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Sturgeon's House

I Learned Something Today


LostCosmonaut
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I was just kidding, I like all areas of science. But Rutherford was such a colourful character, and ironically his Nobel was in chemistry.

I'm not getting at you, dude.

 

It's well known that a large number of physicists actually believe that the rest of us are just playing around. Occasionally, one will deign to roll into our field to try and sort out our problems for us. It ends about as well as you'd expect.

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I'm not getting at you, dude.

 

It's well known that a large number of physicists actually believe that the rest of us are just playing around. Occasionally, one will deign to roll into our field to try and sort out our problems for us. It ends about as well as you'd expect.

Well, I agree with you, there are plenty of physicists who can be pretty dismissive about other areas of science

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Well, I agree with you, there are plenty of physicists who can be pretty dismissive about other areas of science

I think part of it is 'smartest man in the room' syndrome. Physicists really do have to be insanely smart and hard-working to get where they are. But it is also the very specific form of smart which predisposes you to think of other people as idiots.

 

So these dudes bump into their fellow scientists (who often have to be stubborn and humble rather than particularly brilliant) and pretty much immediately think that they're children dicking around with toys rather than folk who spent a decade learning an enormous amount about a tiny field between bouts of having experiments puncture their hopes and dreams. From there, it is all to easy to decide that all the field needs is a clearing out of the dead wood, and the intervention of someone who can uncover and understand the underlying mathematical concepts that must underpin the whole thing.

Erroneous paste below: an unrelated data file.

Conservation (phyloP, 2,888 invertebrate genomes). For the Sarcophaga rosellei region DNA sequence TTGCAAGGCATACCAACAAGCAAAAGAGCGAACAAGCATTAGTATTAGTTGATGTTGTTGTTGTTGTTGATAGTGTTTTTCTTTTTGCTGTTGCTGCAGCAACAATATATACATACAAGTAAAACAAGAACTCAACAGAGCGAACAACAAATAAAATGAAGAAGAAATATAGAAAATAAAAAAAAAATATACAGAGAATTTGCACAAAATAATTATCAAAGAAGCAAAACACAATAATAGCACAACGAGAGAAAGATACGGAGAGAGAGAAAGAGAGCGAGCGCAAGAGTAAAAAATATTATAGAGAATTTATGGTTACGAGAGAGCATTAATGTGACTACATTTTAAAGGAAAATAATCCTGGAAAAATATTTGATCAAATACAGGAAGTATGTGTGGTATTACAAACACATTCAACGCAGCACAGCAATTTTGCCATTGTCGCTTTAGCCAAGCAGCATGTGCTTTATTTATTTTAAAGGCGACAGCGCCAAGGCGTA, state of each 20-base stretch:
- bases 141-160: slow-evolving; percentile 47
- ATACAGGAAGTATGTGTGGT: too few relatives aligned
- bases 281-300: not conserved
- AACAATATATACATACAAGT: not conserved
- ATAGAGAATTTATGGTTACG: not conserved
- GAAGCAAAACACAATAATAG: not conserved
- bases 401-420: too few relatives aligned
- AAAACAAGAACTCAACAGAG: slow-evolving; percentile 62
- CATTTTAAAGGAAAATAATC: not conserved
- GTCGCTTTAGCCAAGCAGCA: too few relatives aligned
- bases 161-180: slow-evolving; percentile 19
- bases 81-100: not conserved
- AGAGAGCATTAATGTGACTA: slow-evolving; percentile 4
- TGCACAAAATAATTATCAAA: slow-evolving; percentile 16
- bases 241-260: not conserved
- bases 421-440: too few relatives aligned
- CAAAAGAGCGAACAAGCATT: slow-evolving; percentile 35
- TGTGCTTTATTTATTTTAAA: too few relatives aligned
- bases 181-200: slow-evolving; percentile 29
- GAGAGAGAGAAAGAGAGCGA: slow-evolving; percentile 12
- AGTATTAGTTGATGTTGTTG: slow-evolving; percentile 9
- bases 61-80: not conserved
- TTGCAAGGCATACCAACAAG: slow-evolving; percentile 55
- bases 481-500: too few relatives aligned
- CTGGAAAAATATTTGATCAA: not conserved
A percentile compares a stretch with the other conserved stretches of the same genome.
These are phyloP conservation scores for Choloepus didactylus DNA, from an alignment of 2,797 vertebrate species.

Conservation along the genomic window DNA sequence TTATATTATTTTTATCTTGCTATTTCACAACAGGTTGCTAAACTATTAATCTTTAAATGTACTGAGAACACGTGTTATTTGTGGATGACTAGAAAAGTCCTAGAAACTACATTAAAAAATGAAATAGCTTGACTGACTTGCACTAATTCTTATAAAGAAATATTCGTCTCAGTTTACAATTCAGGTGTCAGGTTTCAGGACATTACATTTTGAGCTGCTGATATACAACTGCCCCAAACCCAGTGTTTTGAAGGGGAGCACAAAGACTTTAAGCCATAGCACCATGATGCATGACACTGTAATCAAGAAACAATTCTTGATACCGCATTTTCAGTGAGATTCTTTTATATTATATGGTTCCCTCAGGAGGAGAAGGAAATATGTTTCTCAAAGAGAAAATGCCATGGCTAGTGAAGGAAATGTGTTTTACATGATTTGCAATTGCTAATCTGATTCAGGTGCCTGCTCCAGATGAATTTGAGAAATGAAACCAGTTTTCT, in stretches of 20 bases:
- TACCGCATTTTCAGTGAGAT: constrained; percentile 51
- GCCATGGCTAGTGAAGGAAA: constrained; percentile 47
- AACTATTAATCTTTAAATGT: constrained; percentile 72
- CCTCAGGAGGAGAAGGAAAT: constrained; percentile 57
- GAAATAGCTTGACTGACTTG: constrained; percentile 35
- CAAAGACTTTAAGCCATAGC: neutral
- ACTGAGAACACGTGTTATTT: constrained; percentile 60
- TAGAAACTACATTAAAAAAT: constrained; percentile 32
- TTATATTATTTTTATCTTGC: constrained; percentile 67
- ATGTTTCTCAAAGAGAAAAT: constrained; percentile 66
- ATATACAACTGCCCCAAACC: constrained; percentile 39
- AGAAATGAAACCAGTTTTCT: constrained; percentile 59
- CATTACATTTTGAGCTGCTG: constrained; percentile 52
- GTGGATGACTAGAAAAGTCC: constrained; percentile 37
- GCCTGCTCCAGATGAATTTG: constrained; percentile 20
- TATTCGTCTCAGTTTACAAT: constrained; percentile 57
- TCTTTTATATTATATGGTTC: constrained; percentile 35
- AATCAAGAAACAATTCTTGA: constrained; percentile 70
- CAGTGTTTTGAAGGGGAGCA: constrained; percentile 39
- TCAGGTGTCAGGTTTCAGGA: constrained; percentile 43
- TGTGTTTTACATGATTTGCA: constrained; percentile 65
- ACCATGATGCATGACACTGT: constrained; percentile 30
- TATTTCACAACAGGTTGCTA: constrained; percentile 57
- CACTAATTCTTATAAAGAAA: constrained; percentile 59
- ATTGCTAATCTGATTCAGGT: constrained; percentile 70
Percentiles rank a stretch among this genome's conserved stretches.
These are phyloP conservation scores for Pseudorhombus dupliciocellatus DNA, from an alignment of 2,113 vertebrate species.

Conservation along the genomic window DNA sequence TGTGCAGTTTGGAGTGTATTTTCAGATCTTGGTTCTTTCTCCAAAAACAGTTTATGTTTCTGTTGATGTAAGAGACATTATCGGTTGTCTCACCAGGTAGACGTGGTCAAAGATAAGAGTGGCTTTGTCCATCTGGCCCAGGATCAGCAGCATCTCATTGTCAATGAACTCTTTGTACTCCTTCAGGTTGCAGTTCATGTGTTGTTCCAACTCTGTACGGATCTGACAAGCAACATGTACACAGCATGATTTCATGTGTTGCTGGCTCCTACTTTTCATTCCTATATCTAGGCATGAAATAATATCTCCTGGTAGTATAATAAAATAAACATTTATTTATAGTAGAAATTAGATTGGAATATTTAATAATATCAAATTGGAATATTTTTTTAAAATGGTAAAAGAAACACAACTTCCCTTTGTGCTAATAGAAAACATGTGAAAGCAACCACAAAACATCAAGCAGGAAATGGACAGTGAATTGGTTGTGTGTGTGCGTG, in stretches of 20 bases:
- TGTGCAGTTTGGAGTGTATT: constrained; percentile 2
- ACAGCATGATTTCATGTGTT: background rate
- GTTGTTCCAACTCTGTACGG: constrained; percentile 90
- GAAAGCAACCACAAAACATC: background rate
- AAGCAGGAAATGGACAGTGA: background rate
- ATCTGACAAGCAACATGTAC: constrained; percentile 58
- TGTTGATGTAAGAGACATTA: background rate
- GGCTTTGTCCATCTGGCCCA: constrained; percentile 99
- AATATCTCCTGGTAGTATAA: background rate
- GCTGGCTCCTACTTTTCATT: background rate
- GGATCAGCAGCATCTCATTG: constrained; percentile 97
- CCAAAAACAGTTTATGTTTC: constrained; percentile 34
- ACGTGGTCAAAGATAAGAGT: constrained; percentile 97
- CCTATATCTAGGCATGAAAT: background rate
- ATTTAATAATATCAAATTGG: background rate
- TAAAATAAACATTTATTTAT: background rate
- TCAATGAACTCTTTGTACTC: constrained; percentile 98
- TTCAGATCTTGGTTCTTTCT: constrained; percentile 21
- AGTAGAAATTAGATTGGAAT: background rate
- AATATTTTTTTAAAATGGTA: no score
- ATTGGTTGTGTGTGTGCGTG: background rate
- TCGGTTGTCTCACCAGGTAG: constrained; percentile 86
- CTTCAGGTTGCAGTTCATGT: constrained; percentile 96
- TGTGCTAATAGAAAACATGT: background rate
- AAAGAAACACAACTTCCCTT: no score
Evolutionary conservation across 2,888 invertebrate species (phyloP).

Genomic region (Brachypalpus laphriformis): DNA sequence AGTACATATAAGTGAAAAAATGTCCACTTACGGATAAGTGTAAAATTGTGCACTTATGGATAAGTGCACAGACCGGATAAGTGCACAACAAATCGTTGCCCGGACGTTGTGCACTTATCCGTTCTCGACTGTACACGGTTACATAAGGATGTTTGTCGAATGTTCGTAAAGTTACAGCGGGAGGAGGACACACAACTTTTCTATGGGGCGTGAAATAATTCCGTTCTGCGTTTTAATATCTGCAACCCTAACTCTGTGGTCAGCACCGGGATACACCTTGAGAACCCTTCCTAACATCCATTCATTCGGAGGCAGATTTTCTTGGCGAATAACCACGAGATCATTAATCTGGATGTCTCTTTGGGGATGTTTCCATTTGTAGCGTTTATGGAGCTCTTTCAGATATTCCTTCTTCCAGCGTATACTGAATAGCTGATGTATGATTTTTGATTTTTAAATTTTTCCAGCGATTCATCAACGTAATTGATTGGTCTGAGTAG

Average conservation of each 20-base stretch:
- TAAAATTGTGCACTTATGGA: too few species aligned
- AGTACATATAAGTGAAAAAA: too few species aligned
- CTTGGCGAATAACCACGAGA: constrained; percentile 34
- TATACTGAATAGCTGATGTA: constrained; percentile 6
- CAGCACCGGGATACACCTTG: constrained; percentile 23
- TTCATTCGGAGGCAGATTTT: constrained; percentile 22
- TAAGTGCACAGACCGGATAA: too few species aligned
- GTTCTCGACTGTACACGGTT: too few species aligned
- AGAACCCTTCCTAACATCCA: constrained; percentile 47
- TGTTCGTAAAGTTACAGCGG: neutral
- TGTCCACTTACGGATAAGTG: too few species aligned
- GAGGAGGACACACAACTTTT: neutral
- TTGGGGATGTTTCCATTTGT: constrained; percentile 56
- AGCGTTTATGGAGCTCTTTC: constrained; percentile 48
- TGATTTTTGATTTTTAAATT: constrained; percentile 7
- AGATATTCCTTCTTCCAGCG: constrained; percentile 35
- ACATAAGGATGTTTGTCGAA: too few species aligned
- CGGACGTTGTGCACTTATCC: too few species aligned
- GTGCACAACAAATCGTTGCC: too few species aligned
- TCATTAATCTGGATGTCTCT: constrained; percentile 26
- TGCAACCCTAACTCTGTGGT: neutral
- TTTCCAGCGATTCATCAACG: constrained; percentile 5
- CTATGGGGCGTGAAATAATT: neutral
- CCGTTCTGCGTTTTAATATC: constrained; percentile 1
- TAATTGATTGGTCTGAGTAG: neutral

Notably, theoretical physicists are more prone to this sort of thing then their experimental counterparts.

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I think part of it is 'smartest man in the room' syndrome. Physicists really do have to be insanely smart and hard-working to get where they are. But it is also the very specific form of smart which predisposes you to think of other people as idiots.

 

Confirmed for true. I have an uncle who's a theoretical physicist, who just couldn't understand why gun designers hadn't come up with a computer-controlled multi-barrel gun that would "shoot all the bad guys at once".

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Actually post war analysis showed that the Japanese defense of Kyushu was very well prepared with most troops inland like at Okinawa.

 

actually i would argue that Iwo Jima is a much, much better example of what the Japs can do defensive wise. Okinawa is fine but halfway through they got a bad case of Banzai syndrome. Plus not every part of mainland Japan is a volcanic island. Its abit harder to defend, since you actually have alot more targets that can be bombed and bombarded. Not to mention the civilan population.

 

The Japanese know first hand from the Fall of Singapore what a bunch of starving civilians and soldiers can do to defensive posture in a hurry. 

 

Not to mention with the Soviets in the North, history shows that when a nation has to sides to chose to surrender from rather than one, they start bleeching flags alittle bit quicker

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I'm becoming increasingly convinced that process engineers for transistor companies are wizards masquerading as engineers. You know something's going to be fun when your light source involves hitting tin droplets with a CO2 laser to create ionized gas plasma for an elliptical mirror coated with several layers of Mo and Si in a vacuum.

 

And it's going to be what makes something in your pocket two transistor process nodes from now.

 

http://anandtech.com/show/10097/euv-lithography-makes-good-progress-still-not-ready-for-prime-time

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